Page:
But, I can tell you I’ve changed my stance on this one. This isn’t the first, but the second time my son has been (what I would consider) harassed by a police officer, being pulled over for a petty infraction that, committed by a middle aged woman like me, would never have gotten a second glance.
The car was searched thoroughly (by the cop. Lou asked if he wanted help, but he declined. Politely, I’m sure) and the officer found nothing, which is no surprise. After taking the knife back to the cruiser and doing whatever it is cops do back their in their cruisers while you are breaking out in a cold sweat waiting to find out if you’re getting a ticket, he came back and let my son go. He had to have realized pretty early in the stop that my son was no threat to him, whatsover. Yet, he felt like it was necessary to intimidate him anyway.
The incident had several effects on my son. He was humiliated that he was standing spread eagle against his car, being patted down like a criminal in the middle of our small town. No doubt there’s going to be gossip about The Doc’s son being a criminal (I’m not kidding. Everyone knows The Doc, nobody in this small town minds their own business, and everyone likes to fill in the blanks of a story that’s missing any details). He was scared out of his mind. He was angry at being treated like a criminal when he hadn’t done anything wrong. He resented the implication that he had been smoking pot or in possession of it just because he is an 18-year old boy. Being spoken to with such a condescending and accusatory tone immediately flared his defenses up. Thankfully, he’s mature enough to control the urge to return the same treatment as he was being given.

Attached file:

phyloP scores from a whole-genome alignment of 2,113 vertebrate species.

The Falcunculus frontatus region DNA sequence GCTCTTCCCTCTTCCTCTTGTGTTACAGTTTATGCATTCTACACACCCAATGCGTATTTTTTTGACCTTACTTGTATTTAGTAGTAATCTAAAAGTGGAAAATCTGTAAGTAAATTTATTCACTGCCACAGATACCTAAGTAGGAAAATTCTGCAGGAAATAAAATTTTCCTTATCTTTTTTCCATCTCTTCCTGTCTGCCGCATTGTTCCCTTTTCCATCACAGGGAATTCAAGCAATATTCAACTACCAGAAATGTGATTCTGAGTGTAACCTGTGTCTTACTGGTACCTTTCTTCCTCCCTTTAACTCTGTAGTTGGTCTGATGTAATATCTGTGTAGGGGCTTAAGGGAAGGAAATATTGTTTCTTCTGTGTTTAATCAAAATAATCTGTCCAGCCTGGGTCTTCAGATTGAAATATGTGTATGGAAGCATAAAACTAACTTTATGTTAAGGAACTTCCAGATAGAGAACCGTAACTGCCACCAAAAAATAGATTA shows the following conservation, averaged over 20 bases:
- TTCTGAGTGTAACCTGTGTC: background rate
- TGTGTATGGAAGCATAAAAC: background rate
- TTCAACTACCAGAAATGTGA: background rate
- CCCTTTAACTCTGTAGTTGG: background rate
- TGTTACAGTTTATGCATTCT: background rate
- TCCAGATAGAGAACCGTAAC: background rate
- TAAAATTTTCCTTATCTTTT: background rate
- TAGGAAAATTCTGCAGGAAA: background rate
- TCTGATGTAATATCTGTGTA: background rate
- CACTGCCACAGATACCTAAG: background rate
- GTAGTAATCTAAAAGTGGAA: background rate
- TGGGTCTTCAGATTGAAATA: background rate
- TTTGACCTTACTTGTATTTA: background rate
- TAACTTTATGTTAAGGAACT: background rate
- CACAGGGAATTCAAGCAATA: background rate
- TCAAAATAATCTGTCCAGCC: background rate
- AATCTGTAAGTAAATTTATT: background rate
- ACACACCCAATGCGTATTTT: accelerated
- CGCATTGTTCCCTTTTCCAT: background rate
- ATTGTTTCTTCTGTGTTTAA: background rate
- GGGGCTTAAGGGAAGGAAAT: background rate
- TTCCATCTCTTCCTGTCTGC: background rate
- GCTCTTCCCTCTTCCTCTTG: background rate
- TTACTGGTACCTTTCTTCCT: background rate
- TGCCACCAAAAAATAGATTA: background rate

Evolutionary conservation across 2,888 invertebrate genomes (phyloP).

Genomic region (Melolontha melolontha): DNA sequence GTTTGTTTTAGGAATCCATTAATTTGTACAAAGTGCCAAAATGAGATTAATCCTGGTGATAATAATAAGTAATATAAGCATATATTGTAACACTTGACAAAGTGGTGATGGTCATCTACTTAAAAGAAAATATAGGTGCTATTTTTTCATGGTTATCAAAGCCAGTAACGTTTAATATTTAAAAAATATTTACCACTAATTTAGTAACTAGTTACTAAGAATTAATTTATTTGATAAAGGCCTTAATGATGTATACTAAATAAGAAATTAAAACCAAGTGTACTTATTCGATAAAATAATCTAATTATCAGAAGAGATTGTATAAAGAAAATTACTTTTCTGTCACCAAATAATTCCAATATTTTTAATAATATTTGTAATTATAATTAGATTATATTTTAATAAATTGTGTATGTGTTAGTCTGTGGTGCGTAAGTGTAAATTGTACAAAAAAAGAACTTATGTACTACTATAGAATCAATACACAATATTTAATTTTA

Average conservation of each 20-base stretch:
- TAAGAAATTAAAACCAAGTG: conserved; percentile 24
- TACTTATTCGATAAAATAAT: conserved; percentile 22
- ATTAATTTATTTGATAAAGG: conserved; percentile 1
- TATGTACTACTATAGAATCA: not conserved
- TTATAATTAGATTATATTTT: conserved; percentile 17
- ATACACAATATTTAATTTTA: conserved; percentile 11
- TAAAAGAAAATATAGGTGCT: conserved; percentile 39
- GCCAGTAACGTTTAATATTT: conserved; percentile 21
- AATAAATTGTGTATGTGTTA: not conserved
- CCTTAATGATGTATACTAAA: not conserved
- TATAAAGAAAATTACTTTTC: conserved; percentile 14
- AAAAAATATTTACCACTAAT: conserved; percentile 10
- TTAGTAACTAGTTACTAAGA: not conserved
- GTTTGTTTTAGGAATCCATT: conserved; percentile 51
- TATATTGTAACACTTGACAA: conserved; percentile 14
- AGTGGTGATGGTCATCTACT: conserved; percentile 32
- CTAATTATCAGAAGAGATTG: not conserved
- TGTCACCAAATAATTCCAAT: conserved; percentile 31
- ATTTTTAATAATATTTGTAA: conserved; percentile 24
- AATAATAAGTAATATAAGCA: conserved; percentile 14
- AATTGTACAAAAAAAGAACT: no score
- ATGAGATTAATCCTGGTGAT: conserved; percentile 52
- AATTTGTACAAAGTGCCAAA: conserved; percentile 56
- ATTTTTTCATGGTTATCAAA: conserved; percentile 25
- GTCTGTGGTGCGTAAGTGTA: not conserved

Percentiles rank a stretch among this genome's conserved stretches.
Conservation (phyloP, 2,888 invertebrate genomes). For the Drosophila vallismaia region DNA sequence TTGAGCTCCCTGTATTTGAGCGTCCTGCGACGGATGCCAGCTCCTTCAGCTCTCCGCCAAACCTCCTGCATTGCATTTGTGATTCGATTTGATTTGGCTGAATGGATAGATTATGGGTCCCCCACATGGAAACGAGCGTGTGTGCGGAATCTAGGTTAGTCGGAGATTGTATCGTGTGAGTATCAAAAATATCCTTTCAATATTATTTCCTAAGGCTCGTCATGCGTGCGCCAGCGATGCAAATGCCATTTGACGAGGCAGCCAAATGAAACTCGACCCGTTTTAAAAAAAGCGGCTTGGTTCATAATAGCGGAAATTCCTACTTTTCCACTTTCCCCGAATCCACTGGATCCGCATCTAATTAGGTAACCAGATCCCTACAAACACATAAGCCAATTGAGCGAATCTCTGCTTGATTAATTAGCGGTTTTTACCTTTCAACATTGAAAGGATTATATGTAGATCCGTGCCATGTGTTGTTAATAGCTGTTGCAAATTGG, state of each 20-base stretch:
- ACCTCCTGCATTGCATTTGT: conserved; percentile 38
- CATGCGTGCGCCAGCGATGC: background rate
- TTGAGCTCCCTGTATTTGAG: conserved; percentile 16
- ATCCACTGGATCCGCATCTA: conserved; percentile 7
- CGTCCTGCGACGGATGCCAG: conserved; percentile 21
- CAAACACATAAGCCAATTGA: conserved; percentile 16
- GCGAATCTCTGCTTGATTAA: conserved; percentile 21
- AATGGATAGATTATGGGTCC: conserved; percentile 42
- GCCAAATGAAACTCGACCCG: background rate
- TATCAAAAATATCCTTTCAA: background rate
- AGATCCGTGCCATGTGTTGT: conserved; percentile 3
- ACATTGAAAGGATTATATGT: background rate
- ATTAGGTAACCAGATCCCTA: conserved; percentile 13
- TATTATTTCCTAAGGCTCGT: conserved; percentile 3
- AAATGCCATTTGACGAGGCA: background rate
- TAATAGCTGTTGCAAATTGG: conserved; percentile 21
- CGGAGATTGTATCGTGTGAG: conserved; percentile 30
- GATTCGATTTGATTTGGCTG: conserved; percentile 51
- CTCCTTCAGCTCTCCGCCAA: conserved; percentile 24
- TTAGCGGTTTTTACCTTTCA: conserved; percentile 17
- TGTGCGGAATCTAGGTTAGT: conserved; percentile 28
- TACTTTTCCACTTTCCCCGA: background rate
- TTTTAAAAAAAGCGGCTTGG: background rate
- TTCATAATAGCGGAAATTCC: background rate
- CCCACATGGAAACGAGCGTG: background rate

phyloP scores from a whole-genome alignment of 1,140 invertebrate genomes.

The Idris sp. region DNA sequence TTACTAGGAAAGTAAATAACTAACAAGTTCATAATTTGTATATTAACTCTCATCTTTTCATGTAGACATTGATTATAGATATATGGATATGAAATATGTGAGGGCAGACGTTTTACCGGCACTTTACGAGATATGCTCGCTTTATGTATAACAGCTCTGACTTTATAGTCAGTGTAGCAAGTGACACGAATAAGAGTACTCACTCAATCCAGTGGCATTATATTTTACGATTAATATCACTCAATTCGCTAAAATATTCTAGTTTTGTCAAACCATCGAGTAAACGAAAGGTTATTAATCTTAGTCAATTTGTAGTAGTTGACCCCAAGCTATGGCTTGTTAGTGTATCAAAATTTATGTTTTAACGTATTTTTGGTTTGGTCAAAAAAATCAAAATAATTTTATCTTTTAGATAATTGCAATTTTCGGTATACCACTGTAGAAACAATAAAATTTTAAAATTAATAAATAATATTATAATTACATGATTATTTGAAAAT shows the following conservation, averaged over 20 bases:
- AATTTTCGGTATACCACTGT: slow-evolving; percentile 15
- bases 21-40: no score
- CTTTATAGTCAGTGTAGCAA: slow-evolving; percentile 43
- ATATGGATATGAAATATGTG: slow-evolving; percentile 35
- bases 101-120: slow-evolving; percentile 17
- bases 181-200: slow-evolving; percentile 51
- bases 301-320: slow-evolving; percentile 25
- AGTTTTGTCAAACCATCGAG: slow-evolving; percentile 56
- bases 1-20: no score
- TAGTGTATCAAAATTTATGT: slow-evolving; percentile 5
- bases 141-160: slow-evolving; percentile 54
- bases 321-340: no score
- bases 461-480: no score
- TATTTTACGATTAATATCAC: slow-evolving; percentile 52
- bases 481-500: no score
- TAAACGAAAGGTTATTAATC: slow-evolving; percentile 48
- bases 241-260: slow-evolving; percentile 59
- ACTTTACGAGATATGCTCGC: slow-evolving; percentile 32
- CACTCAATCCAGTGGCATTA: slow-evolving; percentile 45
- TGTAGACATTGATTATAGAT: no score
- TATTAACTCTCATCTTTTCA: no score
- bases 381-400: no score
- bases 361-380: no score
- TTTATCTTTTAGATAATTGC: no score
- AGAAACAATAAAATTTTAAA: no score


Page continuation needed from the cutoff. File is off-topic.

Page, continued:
The incident had several effects on me, too. First, I was outraged. How dare someone treat my kid like that? He’s a good kid! With that reaction came the realization that I might be a little bit too overprotective as a parent. That reaction was reinforced when The Doc went storming out of the house to have a conversation with Officer Dickhead himself. Then, I was afraid. I was afraid not only for my son and what could have happened to him had he made the bone-headed choice to talk back to this cop. Kids make bone-headed choices all the time. It’s kind of part of being a kid. I teach high school, so I know this for a certainty. But I was also afraid for the other kids out there, and I’m going to say it even though it might not come across politically correct: I felt afraid for the black kids, especially the boys.
I know full well that had my daughter been driving that car, my husband, me – we wouldn’t have been stopped. And, if we had, we certainly wouldn’t have been accused of having drugs in the car, pulled out of the vehicle, patted down and searched. I know it. (I’m actually considering intentionally trying to get pulled over to test this theory, but a ticket would kill my insurance premium). There’s no doubt my son was targeted because he was a teenage male. In our small town, with a very small African-American population, I can only imagine what would have happened had that cop pulled over a black kid. This incident has, for the first time in my life, really made me feel suspicious of the police. Not for myself. I’m sure I’ll still be treated with the same kind of respect I always have been. But I’m going to forever more wonder about those stories I hear.
It’s a shame, really. With so many wonderful, caring, professional and respectful law enforcement officers on the streets, it only takes one encounter like this one to taint an attitude and a perception. The distrust that people feel – I understand it in a way I never thought I would. It makes me sad, actually, that this is the world we live in. It’s sad that a few people, given a little power, feel the need to use it to intimidate and antagonize others.
So in closing, and in the spirit of trying to find the good in everything, an important lesson here, my friends is this: don’t bend down until someone asks you to. Now that I look at it, I think that could be a helpful lesson in many-a situation. Thank you, Officer Dickhead.